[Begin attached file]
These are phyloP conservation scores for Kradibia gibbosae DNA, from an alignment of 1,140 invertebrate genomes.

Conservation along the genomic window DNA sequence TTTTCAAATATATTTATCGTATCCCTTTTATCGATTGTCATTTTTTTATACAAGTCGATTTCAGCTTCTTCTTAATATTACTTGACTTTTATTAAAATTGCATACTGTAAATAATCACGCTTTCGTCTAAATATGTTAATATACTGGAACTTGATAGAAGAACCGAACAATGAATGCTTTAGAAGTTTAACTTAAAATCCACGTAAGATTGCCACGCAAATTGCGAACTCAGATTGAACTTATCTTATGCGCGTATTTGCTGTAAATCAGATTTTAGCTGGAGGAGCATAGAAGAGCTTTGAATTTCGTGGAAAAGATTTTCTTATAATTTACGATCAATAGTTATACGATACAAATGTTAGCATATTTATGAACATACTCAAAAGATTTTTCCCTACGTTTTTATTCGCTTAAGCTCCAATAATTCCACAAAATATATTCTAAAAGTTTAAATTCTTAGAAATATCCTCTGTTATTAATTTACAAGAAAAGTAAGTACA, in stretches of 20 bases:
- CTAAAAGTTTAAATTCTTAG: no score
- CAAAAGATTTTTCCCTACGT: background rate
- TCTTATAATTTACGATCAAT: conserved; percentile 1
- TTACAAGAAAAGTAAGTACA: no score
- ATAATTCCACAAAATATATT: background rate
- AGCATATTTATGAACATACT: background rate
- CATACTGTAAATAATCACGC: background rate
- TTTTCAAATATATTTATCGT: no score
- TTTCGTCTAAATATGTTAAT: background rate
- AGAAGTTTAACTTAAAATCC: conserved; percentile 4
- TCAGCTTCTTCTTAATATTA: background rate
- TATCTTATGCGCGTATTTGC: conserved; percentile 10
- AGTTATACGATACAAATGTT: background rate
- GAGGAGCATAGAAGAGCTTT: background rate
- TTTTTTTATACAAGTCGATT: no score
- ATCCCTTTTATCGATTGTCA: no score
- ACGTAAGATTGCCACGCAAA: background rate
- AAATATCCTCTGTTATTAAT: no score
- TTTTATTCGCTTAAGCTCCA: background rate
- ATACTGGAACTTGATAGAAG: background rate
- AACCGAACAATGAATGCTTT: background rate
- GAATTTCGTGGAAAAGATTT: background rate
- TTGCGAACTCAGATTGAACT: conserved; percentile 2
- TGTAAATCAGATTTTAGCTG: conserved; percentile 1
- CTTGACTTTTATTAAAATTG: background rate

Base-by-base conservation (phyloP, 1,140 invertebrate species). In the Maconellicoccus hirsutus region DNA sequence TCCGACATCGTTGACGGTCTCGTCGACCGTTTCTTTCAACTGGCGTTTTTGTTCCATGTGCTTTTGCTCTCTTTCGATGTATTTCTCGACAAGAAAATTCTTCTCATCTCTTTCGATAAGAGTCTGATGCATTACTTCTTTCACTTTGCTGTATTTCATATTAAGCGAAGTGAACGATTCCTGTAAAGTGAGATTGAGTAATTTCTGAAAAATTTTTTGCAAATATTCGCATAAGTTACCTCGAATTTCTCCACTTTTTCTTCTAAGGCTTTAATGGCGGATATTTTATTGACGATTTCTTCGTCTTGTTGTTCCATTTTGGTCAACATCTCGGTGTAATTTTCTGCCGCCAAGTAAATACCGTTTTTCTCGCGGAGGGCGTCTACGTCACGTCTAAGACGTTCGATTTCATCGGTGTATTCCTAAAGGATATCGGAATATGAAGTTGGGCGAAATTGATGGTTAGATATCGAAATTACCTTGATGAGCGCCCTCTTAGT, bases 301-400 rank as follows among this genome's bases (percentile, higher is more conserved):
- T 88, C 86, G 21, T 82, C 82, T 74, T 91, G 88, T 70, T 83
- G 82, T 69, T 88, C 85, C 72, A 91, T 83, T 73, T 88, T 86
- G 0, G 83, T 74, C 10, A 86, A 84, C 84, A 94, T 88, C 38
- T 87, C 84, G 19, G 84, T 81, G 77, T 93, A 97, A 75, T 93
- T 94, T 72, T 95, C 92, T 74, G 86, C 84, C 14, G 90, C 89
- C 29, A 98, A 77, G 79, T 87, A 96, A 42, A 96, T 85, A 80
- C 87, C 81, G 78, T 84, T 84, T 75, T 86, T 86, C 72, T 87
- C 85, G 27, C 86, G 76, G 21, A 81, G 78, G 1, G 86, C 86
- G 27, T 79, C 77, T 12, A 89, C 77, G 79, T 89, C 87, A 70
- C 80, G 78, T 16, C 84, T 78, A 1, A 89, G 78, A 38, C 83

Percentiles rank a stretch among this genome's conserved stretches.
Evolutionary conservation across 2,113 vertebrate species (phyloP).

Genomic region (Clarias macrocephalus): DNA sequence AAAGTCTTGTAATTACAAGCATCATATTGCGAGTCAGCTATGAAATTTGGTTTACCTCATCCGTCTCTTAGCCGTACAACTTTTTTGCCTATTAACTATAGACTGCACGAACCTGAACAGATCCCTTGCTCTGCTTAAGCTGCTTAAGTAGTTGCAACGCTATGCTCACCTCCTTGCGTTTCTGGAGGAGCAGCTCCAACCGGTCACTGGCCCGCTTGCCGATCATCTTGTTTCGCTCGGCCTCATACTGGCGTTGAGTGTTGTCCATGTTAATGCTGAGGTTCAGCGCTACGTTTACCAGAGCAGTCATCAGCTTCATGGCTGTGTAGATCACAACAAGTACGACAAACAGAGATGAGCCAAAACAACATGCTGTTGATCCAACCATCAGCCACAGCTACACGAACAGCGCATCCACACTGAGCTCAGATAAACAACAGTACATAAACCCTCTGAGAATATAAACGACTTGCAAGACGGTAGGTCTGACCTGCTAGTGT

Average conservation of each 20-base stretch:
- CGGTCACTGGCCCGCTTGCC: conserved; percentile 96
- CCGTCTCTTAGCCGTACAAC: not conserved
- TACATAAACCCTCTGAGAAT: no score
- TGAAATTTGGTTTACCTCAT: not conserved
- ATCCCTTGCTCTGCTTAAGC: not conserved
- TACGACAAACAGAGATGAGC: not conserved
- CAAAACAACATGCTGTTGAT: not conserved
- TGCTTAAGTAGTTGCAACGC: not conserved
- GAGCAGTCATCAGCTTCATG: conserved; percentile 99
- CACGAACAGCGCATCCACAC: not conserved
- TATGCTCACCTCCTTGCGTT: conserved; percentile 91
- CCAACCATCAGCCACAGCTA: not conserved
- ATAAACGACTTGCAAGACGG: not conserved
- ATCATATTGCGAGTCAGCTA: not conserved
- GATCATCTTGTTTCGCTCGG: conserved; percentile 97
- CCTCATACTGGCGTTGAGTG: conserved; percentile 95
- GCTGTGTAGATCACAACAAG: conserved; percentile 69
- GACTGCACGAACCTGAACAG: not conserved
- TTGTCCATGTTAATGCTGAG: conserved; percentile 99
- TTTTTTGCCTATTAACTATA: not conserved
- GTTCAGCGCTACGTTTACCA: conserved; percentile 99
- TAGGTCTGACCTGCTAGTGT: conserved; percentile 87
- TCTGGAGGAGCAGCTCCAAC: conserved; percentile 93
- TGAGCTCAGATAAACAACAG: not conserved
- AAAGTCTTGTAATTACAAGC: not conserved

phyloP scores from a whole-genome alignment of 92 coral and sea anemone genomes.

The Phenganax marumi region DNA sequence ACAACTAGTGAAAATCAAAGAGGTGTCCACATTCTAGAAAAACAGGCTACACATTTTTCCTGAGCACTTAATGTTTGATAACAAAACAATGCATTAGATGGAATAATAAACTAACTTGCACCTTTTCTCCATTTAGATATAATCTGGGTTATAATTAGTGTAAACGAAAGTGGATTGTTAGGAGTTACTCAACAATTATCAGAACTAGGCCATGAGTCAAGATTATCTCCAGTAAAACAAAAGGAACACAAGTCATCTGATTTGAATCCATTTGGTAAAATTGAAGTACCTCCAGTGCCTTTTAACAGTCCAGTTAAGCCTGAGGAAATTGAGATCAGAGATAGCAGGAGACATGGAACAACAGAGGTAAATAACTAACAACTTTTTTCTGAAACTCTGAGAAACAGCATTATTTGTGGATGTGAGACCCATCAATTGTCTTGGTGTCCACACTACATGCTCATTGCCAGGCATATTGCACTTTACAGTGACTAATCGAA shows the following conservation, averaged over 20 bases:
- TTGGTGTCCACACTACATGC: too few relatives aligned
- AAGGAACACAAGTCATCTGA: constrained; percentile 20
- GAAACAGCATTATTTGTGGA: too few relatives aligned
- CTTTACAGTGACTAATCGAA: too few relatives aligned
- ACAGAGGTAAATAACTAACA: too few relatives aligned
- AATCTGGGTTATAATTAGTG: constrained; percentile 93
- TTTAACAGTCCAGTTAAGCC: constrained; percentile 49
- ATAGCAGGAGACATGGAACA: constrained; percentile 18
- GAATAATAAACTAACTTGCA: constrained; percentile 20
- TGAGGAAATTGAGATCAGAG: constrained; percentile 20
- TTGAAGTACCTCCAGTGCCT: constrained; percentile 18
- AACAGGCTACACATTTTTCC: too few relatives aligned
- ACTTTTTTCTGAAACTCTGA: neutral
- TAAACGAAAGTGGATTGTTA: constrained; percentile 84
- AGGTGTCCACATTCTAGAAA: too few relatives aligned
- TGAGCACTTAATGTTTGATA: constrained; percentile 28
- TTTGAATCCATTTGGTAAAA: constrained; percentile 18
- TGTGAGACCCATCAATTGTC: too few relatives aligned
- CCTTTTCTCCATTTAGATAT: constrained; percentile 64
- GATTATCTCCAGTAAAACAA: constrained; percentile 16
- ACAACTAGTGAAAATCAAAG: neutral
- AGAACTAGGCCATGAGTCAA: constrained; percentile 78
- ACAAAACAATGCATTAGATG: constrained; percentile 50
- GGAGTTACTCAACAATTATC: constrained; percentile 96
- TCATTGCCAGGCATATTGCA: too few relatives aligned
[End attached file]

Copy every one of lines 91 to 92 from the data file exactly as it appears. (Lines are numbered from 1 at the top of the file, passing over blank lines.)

- AGAACTAGGCCATGAGTCAA: constrained; percentile 78
- ACAAAACAATGCATTAGATG: constrained; percentile 50